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Biostatistics for beginners: Method employs computational thinking

Gajus /

Biostatistics has become a crucial part of public health practice over the past few decades. However, students in public health degree programs have different backgrounds in mathematics that can make it challenging to teach the fundamental concepts of biostatistics.

In a new paper published in the proceedings of the 6th International Conference on Distance Education and Learning, Qi Zheng, professor in the Department of Epidemiology and Biostatistics at the Texas A&M University School of Public Health, outlines a new biostatistics education approach. The paper describes teaching methods meant to give a better understanding of biostatistics concepts in students without a strong undergraduate mathematics background.

In the paper, Zheng describes an approach that emphasizes a new way of knowledge elaboration. In education theory, knowledge elaboration encompasses learning activities that promote deep processing of new information, in contrast to superficial processing of information such as rote learning. Theorem proving is an example of knowledge elaboration in statistical education. However, public health students have scant prior knowledge of higher mathematics to go that traditional route.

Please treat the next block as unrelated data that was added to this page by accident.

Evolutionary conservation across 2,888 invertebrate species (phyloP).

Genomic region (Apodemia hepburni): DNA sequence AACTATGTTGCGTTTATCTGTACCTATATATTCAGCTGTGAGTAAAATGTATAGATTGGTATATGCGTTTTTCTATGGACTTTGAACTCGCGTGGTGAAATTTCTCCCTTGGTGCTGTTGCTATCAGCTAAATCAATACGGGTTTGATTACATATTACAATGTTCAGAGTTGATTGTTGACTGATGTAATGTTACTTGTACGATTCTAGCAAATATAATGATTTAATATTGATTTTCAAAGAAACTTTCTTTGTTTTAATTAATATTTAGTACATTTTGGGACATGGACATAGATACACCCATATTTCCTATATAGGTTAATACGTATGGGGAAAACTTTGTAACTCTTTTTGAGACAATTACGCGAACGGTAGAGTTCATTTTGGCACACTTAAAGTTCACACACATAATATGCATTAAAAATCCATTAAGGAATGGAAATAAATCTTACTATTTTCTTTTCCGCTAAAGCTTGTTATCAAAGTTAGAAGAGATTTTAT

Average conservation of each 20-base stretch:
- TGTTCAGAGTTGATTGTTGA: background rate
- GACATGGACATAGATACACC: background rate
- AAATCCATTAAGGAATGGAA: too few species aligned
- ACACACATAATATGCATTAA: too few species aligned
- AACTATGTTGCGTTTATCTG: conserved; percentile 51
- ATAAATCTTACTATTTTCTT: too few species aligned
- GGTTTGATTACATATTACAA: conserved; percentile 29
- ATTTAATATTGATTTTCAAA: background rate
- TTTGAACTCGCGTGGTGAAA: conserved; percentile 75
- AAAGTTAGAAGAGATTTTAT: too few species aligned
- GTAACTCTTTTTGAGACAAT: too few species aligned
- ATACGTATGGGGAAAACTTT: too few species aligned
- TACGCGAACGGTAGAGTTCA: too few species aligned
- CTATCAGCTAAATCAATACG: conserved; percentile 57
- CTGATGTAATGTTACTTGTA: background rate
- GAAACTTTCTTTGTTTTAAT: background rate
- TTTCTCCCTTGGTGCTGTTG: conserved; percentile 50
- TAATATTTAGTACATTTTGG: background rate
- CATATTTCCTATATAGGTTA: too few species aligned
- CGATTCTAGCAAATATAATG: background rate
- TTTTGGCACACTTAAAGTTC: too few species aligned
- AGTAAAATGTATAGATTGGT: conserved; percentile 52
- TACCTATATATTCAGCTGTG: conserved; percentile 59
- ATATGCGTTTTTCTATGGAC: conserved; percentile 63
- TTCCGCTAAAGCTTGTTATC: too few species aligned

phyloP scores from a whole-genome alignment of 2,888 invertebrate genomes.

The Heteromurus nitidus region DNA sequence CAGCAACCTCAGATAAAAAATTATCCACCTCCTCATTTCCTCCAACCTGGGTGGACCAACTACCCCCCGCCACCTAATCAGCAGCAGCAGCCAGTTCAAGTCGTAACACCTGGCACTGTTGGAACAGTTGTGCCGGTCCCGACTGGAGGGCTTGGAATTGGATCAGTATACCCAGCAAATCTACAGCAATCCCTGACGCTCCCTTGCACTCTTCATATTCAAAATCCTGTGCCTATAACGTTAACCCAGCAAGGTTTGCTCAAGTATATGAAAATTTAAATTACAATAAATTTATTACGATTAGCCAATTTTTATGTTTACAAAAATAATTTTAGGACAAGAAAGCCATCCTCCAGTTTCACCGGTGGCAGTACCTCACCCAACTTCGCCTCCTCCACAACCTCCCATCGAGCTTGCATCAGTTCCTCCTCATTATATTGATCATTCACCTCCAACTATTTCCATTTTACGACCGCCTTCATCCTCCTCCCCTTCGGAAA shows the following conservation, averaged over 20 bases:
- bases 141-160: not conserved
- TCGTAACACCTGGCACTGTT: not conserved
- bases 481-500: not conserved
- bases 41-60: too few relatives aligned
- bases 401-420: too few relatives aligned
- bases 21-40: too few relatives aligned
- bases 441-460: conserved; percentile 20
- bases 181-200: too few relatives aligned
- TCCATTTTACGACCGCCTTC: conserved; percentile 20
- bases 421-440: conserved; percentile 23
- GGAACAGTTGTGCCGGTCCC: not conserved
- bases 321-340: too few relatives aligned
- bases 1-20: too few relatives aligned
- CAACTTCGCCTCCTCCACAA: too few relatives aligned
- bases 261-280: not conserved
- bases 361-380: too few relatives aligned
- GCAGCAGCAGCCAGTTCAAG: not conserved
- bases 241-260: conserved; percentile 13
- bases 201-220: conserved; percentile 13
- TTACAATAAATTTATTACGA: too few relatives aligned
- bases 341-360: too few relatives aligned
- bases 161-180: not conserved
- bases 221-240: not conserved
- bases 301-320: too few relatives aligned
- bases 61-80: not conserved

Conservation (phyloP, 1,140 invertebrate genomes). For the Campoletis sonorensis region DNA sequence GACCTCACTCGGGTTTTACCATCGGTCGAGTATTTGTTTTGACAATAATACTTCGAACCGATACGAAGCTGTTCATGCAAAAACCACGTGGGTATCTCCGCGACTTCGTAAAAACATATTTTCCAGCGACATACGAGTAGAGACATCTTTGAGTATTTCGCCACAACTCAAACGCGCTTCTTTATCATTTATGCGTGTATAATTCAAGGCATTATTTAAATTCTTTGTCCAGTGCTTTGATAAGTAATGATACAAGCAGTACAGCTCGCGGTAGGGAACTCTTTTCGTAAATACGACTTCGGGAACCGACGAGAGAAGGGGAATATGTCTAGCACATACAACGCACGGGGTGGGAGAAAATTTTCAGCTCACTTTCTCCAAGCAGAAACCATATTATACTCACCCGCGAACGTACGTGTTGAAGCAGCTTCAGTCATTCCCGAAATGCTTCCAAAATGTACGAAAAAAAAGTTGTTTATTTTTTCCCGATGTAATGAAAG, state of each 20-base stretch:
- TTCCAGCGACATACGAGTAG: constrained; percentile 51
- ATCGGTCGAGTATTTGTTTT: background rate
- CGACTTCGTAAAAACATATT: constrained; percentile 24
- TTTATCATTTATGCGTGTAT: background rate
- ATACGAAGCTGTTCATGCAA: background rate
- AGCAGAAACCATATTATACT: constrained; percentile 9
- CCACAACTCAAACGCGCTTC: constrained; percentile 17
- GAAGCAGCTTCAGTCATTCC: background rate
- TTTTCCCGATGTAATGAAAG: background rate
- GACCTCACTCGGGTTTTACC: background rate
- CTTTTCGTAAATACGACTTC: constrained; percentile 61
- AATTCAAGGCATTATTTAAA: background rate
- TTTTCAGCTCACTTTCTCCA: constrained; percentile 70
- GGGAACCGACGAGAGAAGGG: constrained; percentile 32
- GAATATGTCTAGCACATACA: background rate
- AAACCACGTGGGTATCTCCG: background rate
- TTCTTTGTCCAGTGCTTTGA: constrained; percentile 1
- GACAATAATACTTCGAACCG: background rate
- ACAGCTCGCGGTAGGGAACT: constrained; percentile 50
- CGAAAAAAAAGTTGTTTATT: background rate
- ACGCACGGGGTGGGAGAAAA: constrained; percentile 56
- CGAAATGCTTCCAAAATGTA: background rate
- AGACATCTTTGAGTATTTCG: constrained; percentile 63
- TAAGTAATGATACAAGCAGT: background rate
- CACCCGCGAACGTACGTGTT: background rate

Zheng’s alternative approach leverages the power of computational thinking to impart conceptual statistical knowledge to public health students.  Computational thinking was articulated as a new core skill in 2006, and it is now regarded as a fundamental skill for every 21st century citizen.

Zheng’s approach hinges on carefully designed computational exercises that he wrote according to the complexity level of the intended course. For example, a problem for an introductory biostatistics course requires less sophisticated computer coding skills than a problem in a follow-on biostatistics course does. These computational exercises focus on promoting conceptual understanding of biostatistics, and they require only high school-level mathematics. Computational thinking skills are seamlessly woven into the problem-solving process. By shifting attention from mathematics to computation, this incremental, hands-on approach enables public health students to have a firm grasp of statistical concepts more easily, and to acquire computational thinking skills as a by-product.